Kees Noome, biotech spokesman for the Anglo-Dutch seed multinational Advanta: "We started our genetic engineering field trials back in 1991. At their peak in 1996 we had forty plots going, but last season that was down to just one." It's not only Advanta that has seen its field trials collapse so rapidly. The picture's the same all over Europe. Over the past few years the number of plots with genetically modified species has simply plummeted.
These events are having a profound effect on GM crop research and development. Noome: "In the lab you design a plant with new genetic features, which you then test in the field. Having identified any design flaws in the plant, you go back to the laboratory and start the cycle anew." Without field trials, this cycle is broken and research on GM crops simply ends, even in the lab. The only option open to Advanta is to dismantle its genetic engineering laboratories and relocate the workers.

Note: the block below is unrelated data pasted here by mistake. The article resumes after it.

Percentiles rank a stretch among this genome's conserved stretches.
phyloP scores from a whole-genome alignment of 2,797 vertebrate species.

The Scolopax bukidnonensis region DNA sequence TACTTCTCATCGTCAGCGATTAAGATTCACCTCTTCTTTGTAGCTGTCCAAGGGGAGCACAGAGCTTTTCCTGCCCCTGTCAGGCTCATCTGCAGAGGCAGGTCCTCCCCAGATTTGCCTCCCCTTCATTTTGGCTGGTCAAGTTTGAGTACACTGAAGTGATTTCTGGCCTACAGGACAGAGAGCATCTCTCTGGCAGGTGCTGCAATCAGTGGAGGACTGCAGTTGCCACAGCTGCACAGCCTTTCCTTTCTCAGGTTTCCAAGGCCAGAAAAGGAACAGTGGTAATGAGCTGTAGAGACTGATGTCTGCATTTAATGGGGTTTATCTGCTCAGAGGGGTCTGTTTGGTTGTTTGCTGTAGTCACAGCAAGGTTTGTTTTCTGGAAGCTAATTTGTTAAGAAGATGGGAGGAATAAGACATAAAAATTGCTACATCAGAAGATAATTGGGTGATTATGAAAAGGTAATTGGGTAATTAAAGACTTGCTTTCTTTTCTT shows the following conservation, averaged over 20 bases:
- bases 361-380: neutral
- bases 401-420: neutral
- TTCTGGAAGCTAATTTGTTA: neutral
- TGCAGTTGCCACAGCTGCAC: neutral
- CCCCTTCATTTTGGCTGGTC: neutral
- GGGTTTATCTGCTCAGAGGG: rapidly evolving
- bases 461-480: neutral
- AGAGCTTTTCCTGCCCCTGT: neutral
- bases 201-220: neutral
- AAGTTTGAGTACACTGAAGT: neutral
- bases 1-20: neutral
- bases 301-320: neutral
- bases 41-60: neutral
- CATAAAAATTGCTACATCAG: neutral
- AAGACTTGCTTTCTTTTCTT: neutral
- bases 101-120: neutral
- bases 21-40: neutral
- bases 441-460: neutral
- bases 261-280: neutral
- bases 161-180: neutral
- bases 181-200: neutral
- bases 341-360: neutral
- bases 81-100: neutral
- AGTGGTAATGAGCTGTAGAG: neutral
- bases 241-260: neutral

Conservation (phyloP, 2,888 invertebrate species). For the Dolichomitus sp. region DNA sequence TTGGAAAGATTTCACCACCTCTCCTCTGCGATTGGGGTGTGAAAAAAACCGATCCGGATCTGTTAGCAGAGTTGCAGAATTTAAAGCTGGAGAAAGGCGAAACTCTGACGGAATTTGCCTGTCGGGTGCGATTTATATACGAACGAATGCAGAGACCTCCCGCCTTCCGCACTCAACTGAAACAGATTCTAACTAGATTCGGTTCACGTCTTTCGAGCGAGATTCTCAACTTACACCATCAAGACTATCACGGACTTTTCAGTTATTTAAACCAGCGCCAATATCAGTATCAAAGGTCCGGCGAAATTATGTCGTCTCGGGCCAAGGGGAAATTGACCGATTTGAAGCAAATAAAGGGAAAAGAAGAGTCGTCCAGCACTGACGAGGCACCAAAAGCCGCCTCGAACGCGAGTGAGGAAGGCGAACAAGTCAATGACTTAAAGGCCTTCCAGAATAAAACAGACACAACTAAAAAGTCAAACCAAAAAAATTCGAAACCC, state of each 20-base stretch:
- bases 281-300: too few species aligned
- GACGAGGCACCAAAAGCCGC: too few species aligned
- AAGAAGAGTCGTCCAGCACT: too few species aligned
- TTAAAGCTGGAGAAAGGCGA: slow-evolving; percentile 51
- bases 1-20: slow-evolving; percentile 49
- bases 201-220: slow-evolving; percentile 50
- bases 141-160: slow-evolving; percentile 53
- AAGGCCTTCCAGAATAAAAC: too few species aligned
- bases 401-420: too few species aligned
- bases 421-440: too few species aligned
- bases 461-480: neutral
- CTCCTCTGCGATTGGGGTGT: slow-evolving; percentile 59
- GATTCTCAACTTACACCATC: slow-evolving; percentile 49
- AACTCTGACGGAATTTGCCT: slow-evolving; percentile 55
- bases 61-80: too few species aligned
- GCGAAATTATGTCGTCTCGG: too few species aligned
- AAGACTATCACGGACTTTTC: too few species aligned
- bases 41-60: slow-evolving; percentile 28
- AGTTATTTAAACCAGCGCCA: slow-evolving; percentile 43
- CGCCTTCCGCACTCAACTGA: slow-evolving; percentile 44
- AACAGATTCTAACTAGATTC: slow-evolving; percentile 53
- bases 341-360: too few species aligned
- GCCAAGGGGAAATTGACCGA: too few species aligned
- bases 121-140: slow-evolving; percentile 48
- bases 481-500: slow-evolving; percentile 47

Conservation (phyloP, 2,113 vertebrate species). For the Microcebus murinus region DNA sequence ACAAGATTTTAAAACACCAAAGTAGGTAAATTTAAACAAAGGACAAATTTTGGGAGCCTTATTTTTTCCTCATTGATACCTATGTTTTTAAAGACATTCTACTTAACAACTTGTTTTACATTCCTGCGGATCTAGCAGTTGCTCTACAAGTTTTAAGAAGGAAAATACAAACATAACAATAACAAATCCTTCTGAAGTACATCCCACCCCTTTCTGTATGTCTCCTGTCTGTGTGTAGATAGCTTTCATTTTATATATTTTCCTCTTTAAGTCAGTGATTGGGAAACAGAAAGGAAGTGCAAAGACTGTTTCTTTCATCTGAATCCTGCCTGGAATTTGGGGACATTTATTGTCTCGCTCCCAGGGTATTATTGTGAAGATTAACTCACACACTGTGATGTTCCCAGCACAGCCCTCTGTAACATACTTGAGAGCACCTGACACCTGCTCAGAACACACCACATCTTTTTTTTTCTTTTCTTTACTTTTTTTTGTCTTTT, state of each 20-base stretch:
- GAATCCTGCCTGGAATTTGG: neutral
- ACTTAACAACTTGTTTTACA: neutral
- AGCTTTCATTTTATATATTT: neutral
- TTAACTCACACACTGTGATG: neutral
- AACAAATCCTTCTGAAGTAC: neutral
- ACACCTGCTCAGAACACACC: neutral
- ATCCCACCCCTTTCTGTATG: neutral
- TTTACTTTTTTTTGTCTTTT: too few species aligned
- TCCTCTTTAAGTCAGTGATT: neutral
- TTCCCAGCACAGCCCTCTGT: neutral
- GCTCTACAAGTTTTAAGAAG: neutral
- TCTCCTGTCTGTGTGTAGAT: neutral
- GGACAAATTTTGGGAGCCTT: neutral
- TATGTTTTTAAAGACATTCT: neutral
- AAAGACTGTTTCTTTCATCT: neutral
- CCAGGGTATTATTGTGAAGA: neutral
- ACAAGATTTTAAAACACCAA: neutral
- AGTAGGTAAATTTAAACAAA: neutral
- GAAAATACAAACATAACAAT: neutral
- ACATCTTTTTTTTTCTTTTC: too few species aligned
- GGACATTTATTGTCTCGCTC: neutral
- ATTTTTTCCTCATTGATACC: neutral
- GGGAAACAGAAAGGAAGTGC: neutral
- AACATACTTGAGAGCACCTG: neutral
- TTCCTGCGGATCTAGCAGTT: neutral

Simon Barber is a scientist at Europabio, a European association of biotechnology corporations and allied organisations. He agrees with Noome that there's a major decline in the number of experimental fields in Europe. "That's absolutely true", he shouts down the phone. "It's dramatic!" He e-mails me a graph showing that the number of European outdoor trials has dropped from over 240 in 1997 to about 40 in 2001, a decrease of over 80 per cent.